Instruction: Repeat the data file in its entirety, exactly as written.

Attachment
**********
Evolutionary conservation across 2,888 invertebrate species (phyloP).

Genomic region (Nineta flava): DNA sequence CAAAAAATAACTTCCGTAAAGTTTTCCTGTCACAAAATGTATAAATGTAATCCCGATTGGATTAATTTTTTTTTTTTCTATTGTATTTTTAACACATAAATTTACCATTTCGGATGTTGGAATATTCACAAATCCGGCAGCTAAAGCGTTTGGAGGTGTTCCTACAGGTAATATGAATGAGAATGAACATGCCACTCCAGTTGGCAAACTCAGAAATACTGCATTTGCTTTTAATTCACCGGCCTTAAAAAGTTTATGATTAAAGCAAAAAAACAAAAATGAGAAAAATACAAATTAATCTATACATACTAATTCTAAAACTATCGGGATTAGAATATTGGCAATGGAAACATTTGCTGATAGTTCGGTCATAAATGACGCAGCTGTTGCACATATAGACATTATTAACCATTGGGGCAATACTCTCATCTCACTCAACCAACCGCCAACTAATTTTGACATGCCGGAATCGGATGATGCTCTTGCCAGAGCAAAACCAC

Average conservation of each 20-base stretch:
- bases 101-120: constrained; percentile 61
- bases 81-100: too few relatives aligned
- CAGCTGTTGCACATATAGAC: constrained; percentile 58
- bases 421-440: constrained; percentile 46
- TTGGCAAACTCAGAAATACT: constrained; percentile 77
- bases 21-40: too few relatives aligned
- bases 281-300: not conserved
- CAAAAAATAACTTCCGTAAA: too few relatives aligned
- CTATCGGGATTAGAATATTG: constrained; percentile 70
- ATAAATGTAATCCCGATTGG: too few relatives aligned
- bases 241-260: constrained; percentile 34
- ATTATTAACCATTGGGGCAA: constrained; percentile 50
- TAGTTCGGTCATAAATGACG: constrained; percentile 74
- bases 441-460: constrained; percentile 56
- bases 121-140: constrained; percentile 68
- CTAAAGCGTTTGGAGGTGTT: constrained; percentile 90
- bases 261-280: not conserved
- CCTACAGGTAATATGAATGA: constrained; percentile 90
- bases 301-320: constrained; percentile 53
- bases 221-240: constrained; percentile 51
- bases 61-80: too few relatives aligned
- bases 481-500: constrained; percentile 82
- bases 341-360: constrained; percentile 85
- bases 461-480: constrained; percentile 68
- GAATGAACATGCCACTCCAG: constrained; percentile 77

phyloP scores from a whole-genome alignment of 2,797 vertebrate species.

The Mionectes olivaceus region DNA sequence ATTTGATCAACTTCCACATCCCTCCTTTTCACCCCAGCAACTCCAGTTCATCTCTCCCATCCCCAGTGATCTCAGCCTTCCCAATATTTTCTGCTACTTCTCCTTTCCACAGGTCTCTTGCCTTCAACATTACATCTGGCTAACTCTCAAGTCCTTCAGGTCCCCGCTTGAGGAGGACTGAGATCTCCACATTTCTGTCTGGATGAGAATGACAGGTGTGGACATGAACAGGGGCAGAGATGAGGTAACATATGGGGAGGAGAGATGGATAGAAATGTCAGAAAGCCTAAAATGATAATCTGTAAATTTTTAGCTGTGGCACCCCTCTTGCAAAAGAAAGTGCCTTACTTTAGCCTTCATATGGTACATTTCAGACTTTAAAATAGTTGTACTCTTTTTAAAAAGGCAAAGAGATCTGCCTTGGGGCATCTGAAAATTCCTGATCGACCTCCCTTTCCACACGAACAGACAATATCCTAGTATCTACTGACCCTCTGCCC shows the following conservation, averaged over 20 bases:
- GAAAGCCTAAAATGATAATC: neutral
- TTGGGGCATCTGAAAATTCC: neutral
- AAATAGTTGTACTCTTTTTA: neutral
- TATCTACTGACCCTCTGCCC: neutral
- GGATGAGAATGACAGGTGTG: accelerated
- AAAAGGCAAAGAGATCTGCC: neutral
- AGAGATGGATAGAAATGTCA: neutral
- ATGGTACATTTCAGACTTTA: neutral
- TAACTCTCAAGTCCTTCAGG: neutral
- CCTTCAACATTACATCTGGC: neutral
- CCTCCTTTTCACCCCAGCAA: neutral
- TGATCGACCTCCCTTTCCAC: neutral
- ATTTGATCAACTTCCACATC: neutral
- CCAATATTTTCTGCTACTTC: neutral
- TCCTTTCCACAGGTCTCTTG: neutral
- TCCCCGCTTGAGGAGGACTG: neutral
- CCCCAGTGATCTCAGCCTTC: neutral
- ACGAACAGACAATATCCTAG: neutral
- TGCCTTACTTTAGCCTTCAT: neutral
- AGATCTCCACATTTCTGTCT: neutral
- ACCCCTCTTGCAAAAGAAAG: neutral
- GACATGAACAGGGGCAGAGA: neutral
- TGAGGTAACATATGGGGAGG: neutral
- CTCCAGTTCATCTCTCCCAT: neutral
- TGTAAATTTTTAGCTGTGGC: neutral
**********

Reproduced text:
Evolutionary conservation across 2,888 invertebrate species (phyloP).

Genomic region (Nineta flava): DNA sequence CAAAAAATAACTTCCGTAAAGTTTTCCTGTCACAAAATGTATAAATGTAATCCCGATTGGATTAATTTTTTTTTTTTCTATTGTATTTTTAACACATAAATTTACCATTTCGGATGTTGGAATATTCACAAATCCGGCAGCTAAAGCGTTTGGAGGTGTTCCTACAGGTAATATGAATGAGAATGAACATGCCACTCCAGTTGGCAAACTCAGAAATACTGCATTTGCTTTTAATTCACCGGCCTTAAAAAGTTTATGATTAAAGCAAAAAAACAAAAATGAGAAAAATACAAATTAATCTATACATACTAATTCTAAAACTATCGGGATTAGAATATTGGCAATGGAAACATTTGCTGATAGTTCGGTCATAAATGACGCAGCTGTTGCACATATAGACATTATTAACCATTGGGGCAATACTCTCATCTCACTCAACCAACCGCCAACTAATTTTGACATGCCGGAATCGGATGATGCTCTTGCCAGAGCAAAACCAC

Average conservation of each 20-base stretch:
- bases 101-120: constrained; percentile 61
- bases 81-100: too few relatives aligned
- CAGCTGTTGCACATATAGAC: constrained; percentile 58
- bases 421-440: constrained; percentile 46
- TTGGCAAACTCAGAAATACT: constrained; percentile 77
- bases 21-40: too few relatives aligned
- bases 281-300: not conserved
- CAAAAAATAACTTCCGTAAA: too few relatives aligned
- CTATCGGGATTAGAATATTG: constrained; percentile 70
- ATAAATGTAATCCCGATTGG: too few relatives aligned
- bases 241-260: constrained; percentile 34
- ATTATTAACCATTGGGGCAA: constrained; percentile 50
- TAGTTCGGTCATAAATGACG: constrained; percentile 74
- bases 441-460: constrained; percentile 56
- bases 121-140: constrained; percentile 68
- CTAAAGCGTTTGGAGGTGTT: constrained; percentile 90
- bases 261-280: not conserved
- CCTACAGGTAATATGAATGA: constrained; percentile 90
- bases 301-320: constrained; percentile 53
- bases 221-240: constrained; percentile 51
- bases 61-80: too few relatives aligned
- bases 481-500: constrained; percentile 82
- bases 341-360: constrained; percentile 85
- bases 461-480: constrained; percentile 68
- GAATGAACATGCCACTCCAG: constrained; percentile 77

phyloP scores from a whole-genome alignment of 2,797 vertebrate species.

The Mionectes olivaceus region DNA sequence ATTTGATCAACTTCCACATCCCTCCTTTTCACCCCAGCAACTCCAGTTCATCTCTCCCATCCCCAGTGATCTCAGCCTTCCCAATATTTTCTGCTACTTCTCCTTTCCACAGGTCTCTTGCCTTCAACATTACATCTGGCTAACTCTCAAGTCCTTCAGGTCCCCGCTTGAGGAGGACTGAGATCTCCACATTTCTGTCTGGATGAGAATGACAGGTGTGGACATGAACAGGGGCAGAGATGAGGTAACATATGGGGAGGAGAGATGGATAGAAATGTCAGAAAGCCTAAAATGATAATCTGTAAATTTTTAGCTGTGGCACCCCTCTTGCAAAAGAAAGTGCCTTACTTTAGCCTTCATATGGTACATTTCAGACTTTAAAATAGTTGTACTCTTTTTAAAAAGGCAAAGAGATCTGCCTTGGGGCATCTGAAAATTCCTGATCGACCTCCCTTTCCACACGAACAGACAATATCCTAGTATCTACTGACCCTCTGCCC shows the following conservation, averaged over 20 bases:
- GAAAGCCTAAAATGATAATC: neutral
- TTGGGGCATCTGAAAATTCC: neutral
- AAATAGTTGTACTCTTTTTA: neutral
- TATCTACTGACCCTCTGCCC: neutral
- GGATGAGAATGACAGGTGTG: accelerated
- AAAAGGCAAAGAGATCTGCC: neutral
- AGAGATGGATAGAAATGTCA: neutral
- ATGGTACATTTCAGACTTTA: neutral
- TAACTCTCAAGTCCTTCAGG: neutral
- CCTTCAACATTACATCTGGC: neutral
- CCTCCTTTTCACCCCAGCAA: neutral
- TGATCGACCTCCCTTTCCAC: neutral
- ATTTGATCAACTTCCACATC: neutral
- CCAATATTTTCTGCTACTTC: neutral
- TCCTTTCCACAGGTCTCTTG: neutral
- TCCCCGCTTGAGGAGGACTG: neutral
- CCCCAGTGATCTCAGCCTTC: neutral
- ACGAACAGACAATATCCTAG: neutral
- TGCCTTACTTTAGCCTTCAT: neutral
- AGATCTCCACATTTCTGTCT: neutral
- ACCCCTCTTGCAAAAGAAAG: neutral
- GACATGAACAGGGGCAGAGA: neutral
- TGAGGTAACATATGGGGAGG: neutral
- CTCCAGTTCATCTCTCCCAT: neutral
- TGTAAATTTTTAGCTGTGGC: neutral